Bull markets are born on pessimism, grow on scepticism, mature on optimism and die on euphoria.

Friday, January 30, 2015

Texchem: Value of its Restaurant Business

I once took a look at Texchem Resources before because the group operates the Sushi King Restaurant chain but found out that it's not worth to invest in due to high borrowings and poor performance from other segments that dragged down the group's bottom line. 

Not until there was a article from TheStar last weekend that able to attract my attention again.

In short, below is the summary of the article, 

1) The group sold 28% stake of Sushi Kin Sdn Bhd to Japanese fast food restaurant giant Yoshinoya Holdings Co Ltd for RM102.2mils

2) Interestingly, the transaction values Sushi Kin at RM262.3mil. This implies that the remaining 72% stake Texchem holds in Sushi Kin is worth RM188.86mil, which is higher than the group's market cap of RM164mil. (Personally think that the calculation in the article was something wrong, but for sure the Sushi Kin valuation is higher than the market value of the group)

3) It's partner Yoshinoya, plans to open Yoshinoya Beef Bowl and Hanamaru Udon not just in Malaysia but also in other regional markets.

4) It will continue to grow its Sushi King chain to 103 outlets this year from the existing 89.

5) With the expansion of its restaurant business, he expects the division to contribute some RM300mil to the group’s topline in 2015 compared with RM150.9mil recorded for the first nine months ended Sept 30, 2014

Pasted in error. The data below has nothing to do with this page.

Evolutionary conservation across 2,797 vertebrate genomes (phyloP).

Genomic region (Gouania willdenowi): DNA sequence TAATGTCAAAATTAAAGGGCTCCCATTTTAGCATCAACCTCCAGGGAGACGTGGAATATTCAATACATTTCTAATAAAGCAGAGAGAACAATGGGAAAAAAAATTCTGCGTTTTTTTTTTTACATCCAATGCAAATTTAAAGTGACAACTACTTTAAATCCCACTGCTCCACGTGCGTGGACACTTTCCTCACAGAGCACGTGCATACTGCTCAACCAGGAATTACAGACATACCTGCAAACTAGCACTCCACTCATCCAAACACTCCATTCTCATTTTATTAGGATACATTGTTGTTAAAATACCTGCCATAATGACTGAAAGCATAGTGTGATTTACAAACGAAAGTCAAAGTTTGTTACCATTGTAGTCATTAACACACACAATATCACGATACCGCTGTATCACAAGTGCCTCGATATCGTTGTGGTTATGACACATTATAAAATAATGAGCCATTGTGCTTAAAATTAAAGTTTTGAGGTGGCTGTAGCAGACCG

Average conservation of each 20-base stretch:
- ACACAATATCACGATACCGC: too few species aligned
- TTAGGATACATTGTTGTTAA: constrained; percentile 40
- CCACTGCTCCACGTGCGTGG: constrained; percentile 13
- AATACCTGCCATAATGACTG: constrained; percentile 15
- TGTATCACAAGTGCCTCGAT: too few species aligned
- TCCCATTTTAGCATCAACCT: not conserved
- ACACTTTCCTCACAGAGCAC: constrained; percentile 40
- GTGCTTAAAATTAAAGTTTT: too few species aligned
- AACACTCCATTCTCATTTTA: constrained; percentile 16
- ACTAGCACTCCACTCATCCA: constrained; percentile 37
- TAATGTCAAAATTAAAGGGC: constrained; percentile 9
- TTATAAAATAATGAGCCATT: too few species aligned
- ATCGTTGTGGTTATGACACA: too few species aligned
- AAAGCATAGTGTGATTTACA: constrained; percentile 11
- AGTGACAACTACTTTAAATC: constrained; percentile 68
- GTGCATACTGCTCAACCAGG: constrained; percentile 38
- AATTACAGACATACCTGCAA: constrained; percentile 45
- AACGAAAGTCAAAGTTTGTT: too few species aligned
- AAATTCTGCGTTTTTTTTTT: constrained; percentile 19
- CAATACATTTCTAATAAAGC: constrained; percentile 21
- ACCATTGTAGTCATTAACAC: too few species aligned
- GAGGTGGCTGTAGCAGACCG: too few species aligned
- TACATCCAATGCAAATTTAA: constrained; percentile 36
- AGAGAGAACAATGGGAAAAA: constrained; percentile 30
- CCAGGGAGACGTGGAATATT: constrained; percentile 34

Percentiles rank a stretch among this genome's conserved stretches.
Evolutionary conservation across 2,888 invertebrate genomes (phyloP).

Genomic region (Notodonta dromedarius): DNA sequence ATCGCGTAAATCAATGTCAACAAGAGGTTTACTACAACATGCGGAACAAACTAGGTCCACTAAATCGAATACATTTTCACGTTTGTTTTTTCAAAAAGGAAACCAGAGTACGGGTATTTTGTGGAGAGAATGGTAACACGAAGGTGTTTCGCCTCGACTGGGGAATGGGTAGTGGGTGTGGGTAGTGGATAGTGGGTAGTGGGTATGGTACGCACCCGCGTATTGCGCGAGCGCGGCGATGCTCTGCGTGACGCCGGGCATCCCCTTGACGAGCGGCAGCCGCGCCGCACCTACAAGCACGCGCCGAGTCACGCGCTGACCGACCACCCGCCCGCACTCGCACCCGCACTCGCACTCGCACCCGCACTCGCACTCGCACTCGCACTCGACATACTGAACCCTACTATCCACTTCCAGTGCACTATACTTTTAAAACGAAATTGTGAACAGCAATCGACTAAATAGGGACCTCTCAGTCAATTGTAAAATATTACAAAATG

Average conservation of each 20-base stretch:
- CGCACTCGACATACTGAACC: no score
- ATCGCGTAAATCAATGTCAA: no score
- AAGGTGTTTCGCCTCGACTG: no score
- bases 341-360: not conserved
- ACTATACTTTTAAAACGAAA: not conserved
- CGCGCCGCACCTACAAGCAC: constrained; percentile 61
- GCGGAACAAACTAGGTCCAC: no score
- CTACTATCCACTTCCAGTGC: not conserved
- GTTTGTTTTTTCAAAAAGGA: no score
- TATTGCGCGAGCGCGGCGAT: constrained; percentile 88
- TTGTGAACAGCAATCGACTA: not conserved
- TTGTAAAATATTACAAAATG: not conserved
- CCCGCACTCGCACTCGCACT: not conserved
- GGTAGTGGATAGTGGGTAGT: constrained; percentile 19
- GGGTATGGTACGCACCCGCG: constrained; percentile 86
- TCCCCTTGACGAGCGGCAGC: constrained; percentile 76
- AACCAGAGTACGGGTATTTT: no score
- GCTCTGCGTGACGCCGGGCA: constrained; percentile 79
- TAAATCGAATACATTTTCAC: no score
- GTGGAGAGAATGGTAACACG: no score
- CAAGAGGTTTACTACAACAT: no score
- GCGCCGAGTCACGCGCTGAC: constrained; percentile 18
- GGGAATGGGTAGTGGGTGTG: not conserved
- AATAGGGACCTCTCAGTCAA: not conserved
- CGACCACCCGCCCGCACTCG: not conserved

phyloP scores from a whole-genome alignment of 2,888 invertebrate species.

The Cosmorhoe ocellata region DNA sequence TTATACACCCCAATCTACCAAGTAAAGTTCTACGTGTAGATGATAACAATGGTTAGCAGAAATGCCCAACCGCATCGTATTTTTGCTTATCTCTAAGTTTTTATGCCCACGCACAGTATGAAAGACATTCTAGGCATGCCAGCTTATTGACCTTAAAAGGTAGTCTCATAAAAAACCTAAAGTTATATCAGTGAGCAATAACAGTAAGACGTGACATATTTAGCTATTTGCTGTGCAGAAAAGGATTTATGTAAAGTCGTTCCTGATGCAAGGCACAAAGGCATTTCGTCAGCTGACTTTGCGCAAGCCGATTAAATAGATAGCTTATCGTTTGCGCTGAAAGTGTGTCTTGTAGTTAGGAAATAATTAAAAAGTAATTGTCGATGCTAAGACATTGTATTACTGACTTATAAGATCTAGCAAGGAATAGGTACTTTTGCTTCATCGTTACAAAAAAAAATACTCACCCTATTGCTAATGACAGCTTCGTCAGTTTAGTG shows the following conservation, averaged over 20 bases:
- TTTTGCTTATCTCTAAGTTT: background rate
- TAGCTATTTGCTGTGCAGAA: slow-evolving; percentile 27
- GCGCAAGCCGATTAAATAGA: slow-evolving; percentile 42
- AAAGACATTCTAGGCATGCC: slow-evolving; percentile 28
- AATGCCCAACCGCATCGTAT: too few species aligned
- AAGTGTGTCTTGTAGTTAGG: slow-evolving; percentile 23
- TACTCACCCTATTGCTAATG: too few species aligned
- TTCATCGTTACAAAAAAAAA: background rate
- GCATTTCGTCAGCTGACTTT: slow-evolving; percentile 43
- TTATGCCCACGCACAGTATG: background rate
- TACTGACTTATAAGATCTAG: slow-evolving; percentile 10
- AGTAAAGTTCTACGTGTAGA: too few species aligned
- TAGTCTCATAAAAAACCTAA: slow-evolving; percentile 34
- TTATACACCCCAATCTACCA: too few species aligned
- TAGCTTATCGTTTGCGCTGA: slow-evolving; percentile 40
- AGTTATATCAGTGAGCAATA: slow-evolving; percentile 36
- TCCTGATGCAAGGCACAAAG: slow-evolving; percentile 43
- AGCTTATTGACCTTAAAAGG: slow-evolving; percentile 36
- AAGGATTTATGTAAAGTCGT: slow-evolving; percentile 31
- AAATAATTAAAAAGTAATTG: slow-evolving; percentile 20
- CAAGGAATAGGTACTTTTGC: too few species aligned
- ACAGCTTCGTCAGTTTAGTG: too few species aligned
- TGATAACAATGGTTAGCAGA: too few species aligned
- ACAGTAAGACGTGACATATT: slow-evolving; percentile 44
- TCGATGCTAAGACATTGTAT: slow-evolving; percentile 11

Based on AR2013, the group's Restaurant Division operated a total of 87 restaurants, including 80 Sushi King restaurants, 3 Goku Raku restaurants, 2 Miraku restaurants, 1 Waku Waku restaurant and 1 Blu Med Restaurant.

Little did I know that the group also owns 51% of the famous Hong Kong Michelin-star dim sum restaurant, Tim Ho Wan chain in Malaysia and just opened its first restaurant in Mid Valley in November last year.

And they plan to open 10 Tim Ho Wan dim sum restaurants in three years.

To recap, the group has 4 business segments. 

Industrial - Contributed the most to the group's top line but only fetches around 1% profit margin didn't make it look like a good business

Polymer Engineering - Had been bleeding and eroded the group's bottom line for years. 
Food processing - Fluctuating and poor profit margin.
Restaurant - The only bright spot of the group

Perhaps the group will fare better if the group dispose its loss making business ...

Or its restaurant business will grow and become the core and breadwinner of the group?

Or out of sudden, other segments improve tremendously and make the group looks like a good deal?

Or its restaurant division grows bigger and big enough to be listed separately in order to unlock its value? 

Time will tell 

But its restaurant business looks interesting to me at this moment as I think Tim Ho Wan will have their own customers just like Dragon-I. 

Wednesday, January 28, 2015

Winning System: Cup with Handle Pattern